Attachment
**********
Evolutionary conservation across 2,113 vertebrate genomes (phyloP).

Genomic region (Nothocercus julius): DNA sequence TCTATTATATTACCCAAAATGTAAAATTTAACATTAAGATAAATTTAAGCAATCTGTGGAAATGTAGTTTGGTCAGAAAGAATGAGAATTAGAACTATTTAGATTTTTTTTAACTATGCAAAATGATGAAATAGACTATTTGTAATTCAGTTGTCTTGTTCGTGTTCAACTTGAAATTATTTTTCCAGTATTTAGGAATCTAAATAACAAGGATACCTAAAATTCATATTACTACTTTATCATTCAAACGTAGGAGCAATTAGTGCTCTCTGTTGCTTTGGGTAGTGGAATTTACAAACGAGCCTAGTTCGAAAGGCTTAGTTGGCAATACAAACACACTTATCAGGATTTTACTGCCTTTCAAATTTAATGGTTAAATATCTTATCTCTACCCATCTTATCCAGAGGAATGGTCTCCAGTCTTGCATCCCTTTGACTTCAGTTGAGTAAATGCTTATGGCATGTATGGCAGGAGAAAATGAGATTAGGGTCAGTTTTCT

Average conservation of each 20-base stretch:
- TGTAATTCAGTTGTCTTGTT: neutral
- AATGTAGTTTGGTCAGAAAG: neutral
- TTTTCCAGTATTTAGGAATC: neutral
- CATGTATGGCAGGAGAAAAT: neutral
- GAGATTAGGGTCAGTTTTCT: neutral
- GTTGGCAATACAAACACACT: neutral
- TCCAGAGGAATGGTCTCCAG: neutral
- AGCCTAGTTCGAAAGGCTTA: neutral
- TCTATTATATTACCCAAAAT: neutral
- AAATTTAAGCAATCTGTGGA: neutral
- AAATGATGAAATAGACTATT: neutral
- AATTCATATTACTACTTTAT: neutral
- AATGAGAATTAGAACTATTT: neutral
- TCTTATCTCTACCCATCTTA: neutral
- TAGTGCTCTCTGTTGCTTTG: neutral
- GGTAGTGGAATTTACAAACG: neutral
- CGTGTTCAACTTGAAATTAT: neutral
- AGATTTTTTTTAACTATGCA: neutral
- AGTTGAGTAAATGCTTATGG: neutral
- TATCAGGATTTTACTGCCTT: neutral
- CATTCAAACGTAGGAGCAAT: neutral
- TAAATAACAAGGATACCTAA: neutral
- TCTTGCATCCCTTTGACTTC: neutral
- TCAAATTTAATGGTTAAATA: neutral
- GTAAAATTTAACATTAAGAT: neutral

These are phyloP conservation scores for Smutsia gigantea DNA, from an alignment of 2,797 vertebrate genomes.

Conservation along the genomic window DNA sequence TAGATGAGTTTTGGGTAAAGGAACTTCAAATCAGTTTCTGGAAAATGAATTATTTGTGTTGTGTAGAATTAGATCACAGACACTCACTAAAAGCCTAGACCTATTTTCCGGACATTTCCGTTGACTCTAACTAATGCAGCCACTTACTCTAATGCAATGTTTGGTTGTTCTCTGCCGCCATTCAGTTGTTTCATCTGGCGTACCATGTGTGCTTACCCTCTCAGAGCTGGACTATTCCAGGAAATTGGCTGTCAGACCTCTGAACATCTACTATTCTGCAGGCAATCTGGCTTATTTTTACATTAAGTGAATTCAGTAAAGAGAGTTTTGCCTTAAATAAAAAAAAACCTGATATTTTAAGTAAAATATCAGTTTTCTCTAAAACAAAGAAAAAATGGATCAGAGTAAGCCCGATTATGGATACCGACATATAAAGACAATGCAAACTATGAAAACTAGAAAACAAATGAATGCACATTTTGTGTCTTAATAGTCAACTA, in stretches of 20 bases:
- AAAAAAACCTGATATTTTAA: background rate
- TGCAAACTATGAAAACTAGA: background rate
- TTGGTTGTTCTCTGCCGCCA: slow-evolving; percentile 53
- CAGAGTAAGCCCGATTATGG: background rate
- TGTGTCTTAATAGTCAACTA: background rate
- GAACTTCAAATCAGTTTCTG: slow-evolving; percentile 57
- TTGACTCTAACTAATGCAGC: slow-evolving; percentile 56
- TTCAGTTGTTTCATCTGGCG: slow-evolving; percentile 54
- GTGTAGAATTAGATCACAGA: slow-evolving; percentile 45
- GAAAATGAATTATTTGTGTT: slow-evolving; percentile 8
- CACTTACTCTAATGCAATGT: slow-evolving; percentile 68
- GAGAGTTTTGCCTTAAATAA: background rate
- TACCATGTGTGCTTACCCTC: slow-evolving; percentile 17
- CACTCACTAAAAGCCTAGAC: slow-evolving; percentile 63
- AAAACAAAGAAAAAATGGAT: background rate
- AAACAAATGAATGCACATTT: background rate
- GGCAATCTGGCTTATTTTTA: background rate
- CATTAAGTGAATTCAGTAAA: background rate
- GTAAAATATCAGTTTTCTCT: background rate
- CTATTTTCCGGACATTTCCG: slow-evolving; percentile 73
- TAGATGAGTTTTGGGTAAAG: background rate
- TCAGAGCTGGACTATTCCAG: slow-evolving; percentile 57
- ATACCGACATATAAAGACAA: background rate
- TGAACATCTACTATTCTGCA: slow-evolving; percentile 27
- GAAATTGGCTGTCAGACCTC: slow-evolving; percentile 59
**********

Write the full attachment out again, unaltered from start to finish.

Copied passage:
Evolutionary conservation across 2,113 vertebrate genomes (phyloP).

Genomic region (Nothocercus julius): DNA sequence TCTATTATATTACCCAAAATGTAAAATTTAACATTAAGATAAATTTAAGCAATCTGTGGAAATGTAGTTTGGTCAGAAAGAATGAGAATTAGAACTATTTAGATTTTTTTTAACTATGCAAAATGATGAAATAGACTATTTGTAATTCAGTTGTCTTGTTCGTGTTCAACTTGAAATTATTTTTCCAGTATTTAGGAATCTAAATAACAAGGATACCTAAAATTCATATTACTACTTTATCATTCAAACGTAGGAGCAATTAGTGCTCTCTGTTGCTTTGGGTAGTGGAATTTACAAACGAGCCTAGTTCGAAAGGCTTAGTTGGCAATACAAACACACTTATCAGGATTTTACTGCCTTTCAAATTTAATGGTTAAATATCTTATCTCTACCCATCTTATCCAGAGGAATGGTCTCCAGTCTTGCATCCCTTTGACTTCAGTTGAGTAAATGCTTATGGCATGTATGGCAGGAGAAAATGAGATTAGGGTCAGTTTTCT

Average conservation of each 20-base stretch:
- TGTAATTCAGTTGTCTTGTT: neutral
- AATGTAGTTTGGTCAGAAAG: neutral
- TTTTCCAGTATTTAGGAATC: neutral
- CATGTATGGCAGGAGAAAAT: neutral
- GAGATTAGGGTCAGTTTTCT: neutral
- GTTGGCAATACAAACACACT: neutral
- TCCAGAGGAATGGTCTCCAG: neutral
- AGCCTAGTTCGAAAGGCTTA: neutral
- TCTATTATATTACCCAAAAT: neutral
- AAATTTAAGCAATCTGTGGA: neutral
- AAATGATGAAATAGACTATT: neutral
- AATTCATATTACTACTTTAT: neutral
- AATGAGAATTAGAACTATTT: neutral
- TCTTATCTCTACCCATCTTA: neutral
- TAGTGCTCTCTGTTGCTTTG: neutral
- GGTAGTGGAATTTACAAACG: neutral
- CGTGTTCAACTTGAAATTAT: neutral
- AGATTTTTTTTAACTATGCA: neutral
- AGTTGAGTAAATGCTTATGG: neutral
- TATCAGGATTTTACTGCCTT: neutral
- CATTCAAACGTAGGAGCAAT: neutral
- TAAATAACAAGGATACCTAA: neutral
- TCTTGCATCCCTTTGACTTC: neutral
- TCAAATTTAATGGTTAAATA: neutral
- GTAAAATTTAACATTAAGAT: neutral

These are phyloP conservation scores for Smutsia gigantea DNA, from an alignment of 2,797 vertebrate genomes.

Conservation along the genomic window DNA sequence TAGATGAGTTTTGGGTAAAGGAACTTCAAATCAGTTTCTGGAAAATGAATTATTTGTGTTGTGTAGAATTAGATCACAGACACTCACTAAAAGCCTAGACCTATTTTCCGGACATTTCCGTTGACTCTAACTAATGCAGCCACTTACTCTAATGCAATGTTTGGTTGTTCTCTGCCGCCATTCAGTTGTTTCATCTGGCGTACCATGTGTGCTTACCCTCTCAGAGCTGGACTATTCCAGGAAATTGGCTGTCAGACCTCTGAACATCTACTATTCTGCAGGCAATCTGGCTTATTTTTACATTAAGTGAATTCAGTAAAGAGAGTTTTGCCTTAAATAAAAAAAAACCTGATATTTTAAGTAAAATATCAGTTTTCTCTAAAACAAAGAAAAAATGGATCAGAGTAAGCCCGATTATGGATACCGACATATAAAGACAATGCAAACTATGAAAACTAGAAAACAAATGAATGCACATTTTGTGTCTTAATAGTCAACTA, in stretches of 20 bases:
- AAAAAAACCTGATATTTTAA: background rate
- TGCAAACTATGAAAACTAGA: background rate
- TTGGTTGTTCTCTGCCGCCA: slow-evolving; percentile 53
- CAGAGTAAGCCCGATTATGG: background rate
- TGTGTCTTAATAGTCAACTA: background rate
- GAACTTCAAATCAGTTTCTG: slow-evolving; percentile 57
- TTGACTCTAACTAATGCAGC: slow-evolving; percentile 56
- TTCAGTTGTTTCATCTGGCG: slow-evolving; percentile 54
- GTGTAGAATTAGATCACAGA: slow-evolving; percentile 45
- GAAAATGAATTATTTGTGTT: slow-evolving; percentile 8
- CACTTACTCTAATGCAATGT: slow-evolving; percentile 68
- GAGAGTTTTGCCTTAAATAA: background rate
- TACCATGTGTGCTTACCCTC: slow-evolving; percentile 17
- CACTCACTAAAAGCCTAGAC: slow-evolving; percentile 63
- AAAACAAAGAAAAAATGGAT: background rate
- AAACAAATGAATGCACATTT: background rate
- GGCAATCTGGCTTATTTTTA: background rate
- CATTAAGTGAATTCAGTAAA: background rate
- GTAAAATATCAGTTTTCTCT: background rate
- CTATTTTCCGGACATTTCCG: slow-evolving; percentile 73
- TAGATGAGTTTTGGGTAAAG: background rate
- TCAGAGCTGGACTATTCCAG: slow-evolving; percentile 57
- ATACCGACATATAAAGACAA: background rate
- TGAACATCTACTATTCTGCA: slow-evolving; percentile 27
- GAAATTGGCTGTCAGACCTC: slow-evolving; percentile 59